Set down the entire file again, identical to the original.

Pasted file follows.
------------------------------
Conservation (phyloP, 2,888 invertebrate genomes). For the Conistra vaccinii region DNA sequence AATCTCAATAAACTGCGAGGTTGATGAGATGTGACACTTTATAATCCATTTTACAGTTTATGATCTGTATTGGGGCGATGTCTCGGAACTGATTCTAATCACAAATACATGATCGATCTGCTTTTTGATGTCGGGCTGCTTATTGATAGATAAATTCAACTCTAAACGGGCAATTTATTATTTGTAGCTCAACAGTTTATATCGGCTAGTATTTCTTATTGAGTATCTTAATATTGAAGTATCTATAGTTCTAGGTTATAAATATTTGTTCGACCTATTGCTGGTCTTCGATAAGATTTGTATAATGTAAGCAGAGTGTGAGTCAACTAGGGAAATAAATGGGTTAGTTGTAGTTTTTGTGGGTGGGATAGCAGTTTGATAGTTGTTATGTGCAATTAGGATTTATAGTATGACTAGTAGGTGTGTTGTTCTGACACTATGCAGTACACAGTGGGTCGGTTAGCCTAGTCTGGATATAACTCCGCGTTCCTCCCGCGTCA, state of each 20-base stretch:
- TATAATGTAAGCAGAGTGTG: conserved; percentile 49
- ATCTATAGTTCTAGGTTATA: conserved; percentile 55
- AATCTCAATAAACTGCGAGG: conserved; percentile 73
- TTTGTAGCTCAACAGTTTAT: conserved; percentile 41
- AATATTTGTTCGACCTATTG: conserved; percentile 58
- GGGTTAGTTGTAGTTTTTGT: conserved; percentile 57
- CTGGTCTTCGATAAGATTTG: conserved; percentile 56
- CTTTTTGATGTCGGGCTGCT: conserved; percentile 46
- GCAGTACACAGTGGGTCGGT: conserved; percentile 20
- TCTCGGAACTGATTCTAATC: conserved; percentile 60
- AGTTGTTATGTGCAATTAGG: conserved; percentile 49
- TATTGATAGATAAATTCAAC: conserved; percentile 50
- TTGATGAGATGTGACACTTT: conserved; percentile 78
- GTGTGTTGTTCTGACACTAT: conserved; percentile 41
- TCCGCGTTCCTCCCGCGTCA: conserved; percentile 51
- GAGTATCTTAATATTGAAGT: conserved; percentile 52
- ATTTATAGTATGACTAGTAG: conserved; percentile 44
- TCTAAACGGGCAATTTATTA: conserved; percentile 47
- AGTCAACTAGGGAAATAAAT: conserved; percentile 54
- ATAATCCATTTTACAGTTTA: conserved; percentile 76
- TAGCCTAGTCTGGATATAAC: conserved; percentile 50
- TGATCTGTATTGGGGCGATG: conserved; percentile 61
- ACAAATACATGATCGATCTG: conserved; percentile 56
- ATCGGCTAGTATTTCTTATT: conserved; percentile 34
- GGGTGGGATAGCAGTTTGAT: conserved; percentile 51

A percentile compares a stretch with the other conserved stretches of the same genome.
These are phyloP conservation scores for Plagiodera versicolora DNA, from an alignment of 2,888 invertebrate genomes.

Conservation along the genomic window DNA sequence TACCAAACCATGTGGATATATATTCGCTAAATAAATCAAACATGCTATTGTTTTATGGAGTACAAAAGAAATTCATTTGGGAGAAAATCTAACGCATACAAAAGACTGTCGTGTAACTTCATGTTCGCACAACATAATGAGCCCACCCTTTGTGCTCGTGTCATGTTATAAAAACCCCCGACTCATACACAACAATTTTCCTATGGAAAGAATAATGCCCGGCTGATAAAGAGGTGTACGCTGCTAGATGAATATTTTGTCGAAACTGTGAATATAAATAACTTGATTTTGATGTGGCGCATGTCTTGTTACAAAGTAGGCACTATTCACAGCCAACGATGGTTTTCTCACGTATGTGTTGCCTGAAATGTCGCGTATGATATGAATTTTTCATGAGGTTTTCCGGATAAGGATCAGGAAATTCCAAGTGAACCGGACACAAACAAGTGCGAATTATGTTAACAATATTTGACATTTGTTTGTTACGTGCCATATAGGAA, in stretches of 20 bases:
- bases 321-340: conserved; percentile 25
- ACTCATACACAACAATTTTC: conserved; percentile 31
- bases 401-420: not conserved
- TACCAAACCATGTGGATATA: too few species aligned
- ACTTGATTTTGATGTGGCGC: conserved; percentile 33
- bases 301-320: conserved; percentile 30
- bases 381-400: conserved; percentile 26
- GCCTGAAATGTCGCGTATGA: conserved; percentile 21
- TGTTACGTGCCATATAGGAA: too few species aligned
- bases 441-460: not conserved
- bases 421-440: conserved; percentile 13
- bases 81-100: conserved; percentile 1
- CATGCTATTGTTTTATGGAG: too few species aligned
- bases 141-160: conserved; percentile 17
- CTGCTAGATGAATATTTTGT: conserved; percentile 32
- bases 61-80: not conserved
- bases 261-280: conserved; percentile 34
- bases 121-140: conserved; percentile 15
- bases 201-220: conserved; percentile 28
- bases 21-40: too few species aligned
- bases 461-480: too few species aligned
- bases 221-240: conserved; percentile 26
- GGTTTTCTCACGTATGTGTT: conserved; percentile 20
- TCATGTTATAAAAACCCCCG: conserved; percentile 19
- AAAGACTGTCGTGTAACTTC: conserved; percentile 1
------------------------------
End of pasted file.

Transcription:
Conservation (phyloP, 2,888 invertebrate genomes). For the Conistra vaccinii region DNA sequence AATCTCAATAAACTGCGAGGTTGATGAGATGTGACACTTTATAATCCATTTTACAGTTTATGATCTGTATTGGGGCGATGTCTCGGAACTGATTCTAATCACAAATACATGATCGATCTGCTTTTTGATGTCGGGCTGCTTATTGATAGATAAATTCAACTCTAAACGGGCAATTTATTATTTGTAGCTCAACAGTTTATATCGGCTAGTATTTCTTATTGAGTATCTTAATATTGAAGTATCTATAGTTCTAGGTTATAAATATTTGTTCGACCTATTGCTGGTCTTCGATAAGATTTGTATAATGTAAGCAGAGTGTGAGTCAACTAGGGAAATAAATGGGTTAGTTGTAGTTTTTGTGGGTGGGATAGCAGTTTGATAGTTGTTATGTGCAATTAGGATTTATAGTATGACTAGTAGGTGTGTTGTTCTGACACTATGCAGTACACAGTGGGTCGGTTAGCCTAGTCTGGATATAACTCCGCGTTCCTCCCGCGTCA, state of each 20-base stretch:
- TATAATGTAAGCAGAGTGTG: conserved; percentile 49
- ATCTATAGTTCTAGGTTATA: conserved; percentile 55
- AATCTCAATAAACTGCGAGG: conserved; percentile 73
- TTTGTAGCTCAACAGTTTAT: conserved; percentile 41
- AATATTTGTTCGACCTATTG: conserved; percentile 58
- GGGTTAGTTGTAGTTTTTGT: conserved; percentile 57
- CTGGTCTTCGATAAGATTTG: conserved; percentile 56
- CTTTTTGATGTCGGGCTGCT: conserved; percentile 46
- GCAGTACACAGTGGGTCGGT: conserved; percentile 20
- TCTCGGAACTGATTCTAATC: conserved; percentile 60
- AGTTGTTATGTGCAATTAGG: conserved; percentile 49
- TATTGATAGATAAATTCAAC: conserved; percentile 50
- TTGATGAGATGTGACACTTT: conserved; percentile 78
- GTGTGTTGTTCTGACACTAT: conserved; percentile 41
- TCCGCGTTCCTCCCGCGTCA: conserved; percentile 51
- GAGTATCTTAATATTGAAGT: conserved; percentile 52
- ATTTATAGTATGACTAGTAG: conserved; percentile 44
- TCTAAACGGGCAATTTATTA: conserved; percentile 47
- AGTCAACTAGGGAAATAAAT: conserved; percentile 54
- ATAATCCATTTTACAGTTTA: conserved; percentile 76
- TAGCCTAGTCTGGATATAAC: conserved; percentile 50
- TGATCTGTATTGGGGCGATG: conserved; percentile 61
- ACAAATACATGATCGATCTG: conserved; percentile 56
- ATCGGCTAGTATTTCTTATT: conserved; percentile 34
- GGGTGGGATAGCAGTTTGAT: conserved; percentile 51

A percentile compares a stretch with the other conserved stretches of the same genome.
These are phyloP conservation scores for Plagiodera versicolora DNA, from an alignment of 2,888 invertebrate genomes.

Conservation along the genomic window DNA sequence TACCAAACCATGTGGATATATATTCGCTAAATAAATCAAACATGCTATTGTTTTATGGAGTACAAAAGAAATTCATTTGGGAGAAAATCTAACGCATACAAAAGACTGTCGTGTAACTTCATGTTCGCACAACATAATGAGCCCACCCTTTGTGCTCGTGTCATGTTATAAAAACCCCCGACTCATACACAACAATTTTCCTATGGAAAGAATAATGCCCGGCTGATAAAGAGGTGTACGCTGCTAGATGAATATTTTGTCGAAACTGTGAATATAAATAACTTGATTTTGATGTGGCGCATGTCTTGTTACAAAGTAGGCACTATTCACAGCCAACGATGGTTTTCTCACGTATGTGTTGCCTGAAATGTCGCGTATGATATGAATTTTTCATGAGGTTTTCCGGATAAGGATCAGGAAATTCCAAGTGAACCGGACACAAACAAGTGCGAATTATGTTAACAATATTTGACATTTGTTTGTTACGTGCCATATAGGAA, in stretches of 20 bases:
- bases 321-340: conserved; percentile 25
- ACTCATACACAACAATTTTC: conserved; percentile 31
- bases 401-420: not conserved
- TACCAAACCATGTGGATATA: too few species aligned
- ACTTGATTTTGATGTGGCGC: conserved; percentile 33
- bases 301-320: conserved; percentile 30
- bases 381-400: conserved; percentile 26
- GCCTGAAATGTCGCGTATGA: conserved; percentile 21
- TGTTACGTGCCATATAGGAA: too few species aligned
- bases 441-460: not conserved
- bases 421-440: conserved; percentile 13
- bases 81-100: conserved; percentile 1
- CATGCTATTGTTTTATGGAG: too few species aligned
- bases 141-160: conserved; percentile 17
- CTGCTAGATGAATATTTTGT: conserved; percentile 32
- bases 61-80: not conserved
- bases 261-280: conserved; percentile 34
- bases 121-140: conserved; percentile 15
- bases 201-220: conserved; percentile 28
- bases 21-40: too few species aligned
- bases 461-480: too few species aligned
- bases 221-240: conserved; percentile 26
- GGTTTTCTCACGTATGTGTT: conserved; percentile 20
- TCATGTTATAAAAACCCCCG: conserved; percentile 19
- AAAGACTGTCGTGTAACTTC: conserved; percentile 1